Tropical cotton production

Information for Northern cotton growers

Northern Australia has enormous potential as a cotton production region, but faces some very different challenges when compared to traditional temperate growing regions. Higher temperatures and rainfall, soils with lower water holding capacity that are prone to crusting, and the need to allow for compensatory growth after fruit shedding when climatic stresses occur (e.g. cloud, temperature extremes) need to be factored into management plans.

What do you need to know?

The main thing to remember is to be realistic about initial yield potential. While cotton is a hardy and resilient plant well suited to tropical production, inexperience and the unexpected can quickly result in lost yield potential. During the last 10 years, irrigated crop yields in Northern Australia have varied from 5.5-12 bales/ha, with about 10 per cent of irrigated crops abandoned due to unforeseen events.

Therefore, if considering tropical cotton, do not assume that you will achieve industry-reported average yields from Southern Australia during your first attempts. Some of the main considerations when growing cotton in a tropical environment include: understanding the challenges of growing cotton in the wet season; and making decisions re irrigated or dryland cotton and the corresponding sowing times and water conservation techniques. This fact sheet - a collaboration between CRDC, Cotton Australia, CSD, CottonInfo and Bayer - outlines some of the main considerations when growing cotton in a tropical environment.

So, what should you do on your farm?

The checklist for growers considering growing cotton in the tropics:

  • Ginning and module transportation: Complete your arrangements for ginning before you commit to planting cotton. Note: current biosecurity restrictions exclude ginning of cotton grown in the Northern Territory and Western Australia at any facilities in Central Queensland.
  • Suitable equipment: Successful cotton production depends on the ability to conduct timely agronomic operations, particularly during the wet season when the window for action can be very short between rainfall events. 
  • Crop monitoring and management advice: The availability of crop consultants is limited in some regions. Wet season cotton production requires agronomic practices that are suited to tropical conditions and some southern cotton production tactics (sowing, nitrogen, growth regulator and irrigation) are not directly transferable. The ability to contextualise advice to match local conditions is essential.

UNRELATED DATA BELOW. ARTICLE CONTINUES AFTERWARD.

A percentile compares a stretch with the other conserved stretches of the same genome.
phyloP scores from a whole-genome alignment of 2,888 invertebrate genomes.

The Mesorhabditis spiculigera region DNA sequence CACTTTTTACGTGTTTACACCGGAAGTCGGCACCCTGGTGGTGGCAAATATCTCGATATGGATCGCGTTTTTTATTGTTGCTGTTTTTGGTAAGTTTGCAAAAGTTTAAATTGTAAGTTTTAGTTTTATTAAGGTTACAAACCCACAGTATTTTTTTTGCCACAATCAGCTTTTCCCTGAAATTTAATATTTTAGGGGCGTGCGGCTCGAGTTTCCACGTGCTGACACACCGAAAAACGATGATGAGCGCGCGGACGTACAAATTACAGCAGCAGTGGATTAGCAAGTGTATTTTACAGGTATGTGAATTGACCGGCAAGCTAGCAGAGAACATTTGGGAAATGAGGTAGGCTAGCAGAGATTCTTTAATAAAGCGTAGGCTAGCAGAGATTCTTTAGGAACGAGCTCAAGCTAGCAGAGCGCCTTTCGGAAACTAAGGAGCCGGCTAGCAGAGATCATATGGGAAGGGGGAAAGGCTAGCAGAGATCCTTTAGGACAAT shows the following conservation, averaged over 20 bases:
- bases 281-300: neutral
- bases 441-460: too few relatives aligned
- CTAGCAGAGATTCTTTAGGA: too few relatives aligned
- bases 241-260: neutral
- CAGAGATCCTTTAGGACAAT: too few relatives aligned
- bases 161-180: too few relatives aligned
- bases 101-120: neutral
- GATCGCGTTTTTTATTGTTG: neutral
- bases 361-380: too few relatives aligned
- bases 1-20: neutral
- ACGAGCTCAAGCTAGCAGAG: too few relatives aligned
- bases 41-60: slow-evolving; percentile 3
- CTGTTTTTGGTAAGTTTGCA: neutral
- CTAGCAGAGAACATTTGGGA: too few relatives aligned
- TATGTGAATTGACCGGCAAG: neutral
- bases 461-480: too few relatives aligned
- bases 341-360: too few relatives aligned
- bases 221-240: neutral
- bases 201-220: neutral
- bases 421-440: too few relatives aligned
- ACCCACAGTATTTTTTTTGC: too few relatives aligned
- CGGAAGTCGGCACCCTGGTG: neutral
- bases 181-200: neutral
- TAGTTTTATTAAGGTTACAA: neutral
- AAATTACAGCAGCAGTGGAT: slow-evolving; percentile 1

• Local communication: Spray drift (onto and off cotton) is an important consideration, both for the cotton crop and for off-field impacts. It is your responsibility to ensure chemical drift is minimised on your farm and does not occur outside your property boundaries. Develop a pesticide application management plan (PAMP) and discuss your plans to grow cotton with your neighbours so any concerns can be adequately addressed.
  • Biosecurity restrictions: There are key pests, weeds and diseases that only occur in Northern or Southern Australia and therefore biosecurity practices that limit movement of these organisms between regions is critically important.
  • Transgenic cotton requirements: There are specific industry and government regulations that apply to production of transgenic cotton in Australia. These can vary between regions, so talk with your relevant Bayer representative regarding your requirements. 
  • Crop inputs: You will need to source suppliers for farm inputs such as seed, fertiliser, herbicides, insecticides, growth regulators, defoliants and a licence to grow GM cotton Technology User Agreement (TUA). 
  • Best practice: The Australian cotton industry utilises the myBMP (best management practice) system to demonstrate to the community the industry’s improved farming practices and careful management of our natural resources. Expansion of cotton in to new areas should consider and manage risks to water quality, local fauna, and natural vegetation. 
  • Marketing: Cotton has unique marketing parameters based around fibre quality. Discuss premium and discount sheets as well as price with an experienced cotton merchant/marketer

More information is available in this fact sheet.

Where should I go for more information?

The cotton industry has a large number of information resources to support cotton growers and it is important to stay informed on emerging issues and best practice. Southern information will not always be applicable to Northern Australia so use information specific to northern regions if available.

Cotton industry researchers:

Stephen Yeates - CSIRO
Email: stephen.yeates@csiro.au

Paul Grundy - QLD DAF
Email: paul.grundy@daf.qld.gov.au 

Publications: